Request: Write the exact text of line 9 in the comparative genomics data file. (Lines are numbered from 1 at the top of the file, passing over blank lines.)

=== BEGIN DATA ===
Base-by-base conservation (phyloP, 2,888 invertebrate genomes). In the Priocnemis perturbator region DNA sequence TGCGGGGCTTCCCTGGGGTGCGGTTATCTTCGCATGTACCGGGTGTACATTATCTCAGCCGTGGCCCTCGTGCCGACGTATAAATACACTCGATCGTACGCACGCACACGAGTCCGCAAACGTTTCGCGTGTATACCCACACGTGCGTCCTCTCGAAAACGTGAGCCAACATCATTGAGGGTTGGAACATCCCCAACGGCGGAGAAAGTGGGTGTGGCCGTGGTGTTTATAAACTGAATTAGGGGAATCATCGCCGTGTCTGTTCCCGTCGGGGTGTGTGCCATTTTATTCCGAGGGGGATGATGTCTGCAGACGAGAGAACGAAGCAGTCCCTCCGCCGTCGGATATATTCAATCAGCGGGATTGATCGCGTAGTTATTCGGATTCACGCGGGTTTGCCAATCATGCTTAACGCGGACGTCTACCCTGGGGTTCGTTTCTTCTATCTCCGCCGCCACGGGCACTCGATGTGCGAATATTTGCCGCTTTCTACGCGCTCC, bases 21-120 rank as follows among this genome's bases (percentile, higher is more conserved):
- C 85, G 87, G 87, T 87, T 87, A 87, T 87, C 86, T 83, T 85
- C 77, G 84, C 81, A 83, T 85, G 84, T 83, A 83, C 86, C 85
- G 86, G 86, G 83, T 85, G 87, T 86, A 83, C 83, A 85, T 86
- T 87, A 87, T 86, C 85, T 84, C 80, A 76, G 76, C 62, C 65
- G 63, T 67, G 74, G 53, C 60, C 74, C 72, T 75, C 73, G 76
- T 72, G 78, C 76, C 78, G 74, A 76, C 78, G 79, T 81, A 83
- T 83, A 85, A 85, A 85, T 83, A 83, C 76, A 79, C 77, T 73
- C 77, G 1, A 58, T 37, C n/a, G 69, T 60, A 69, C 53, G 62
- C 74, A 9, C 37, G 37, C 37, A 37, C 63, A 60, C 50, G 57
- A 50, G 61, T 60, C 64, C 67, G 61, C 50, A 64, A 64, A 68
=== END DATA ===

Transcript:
- C 77, G 1, A 58, T 37, C n/a, G 69, T 60, A 69, C 53, G 62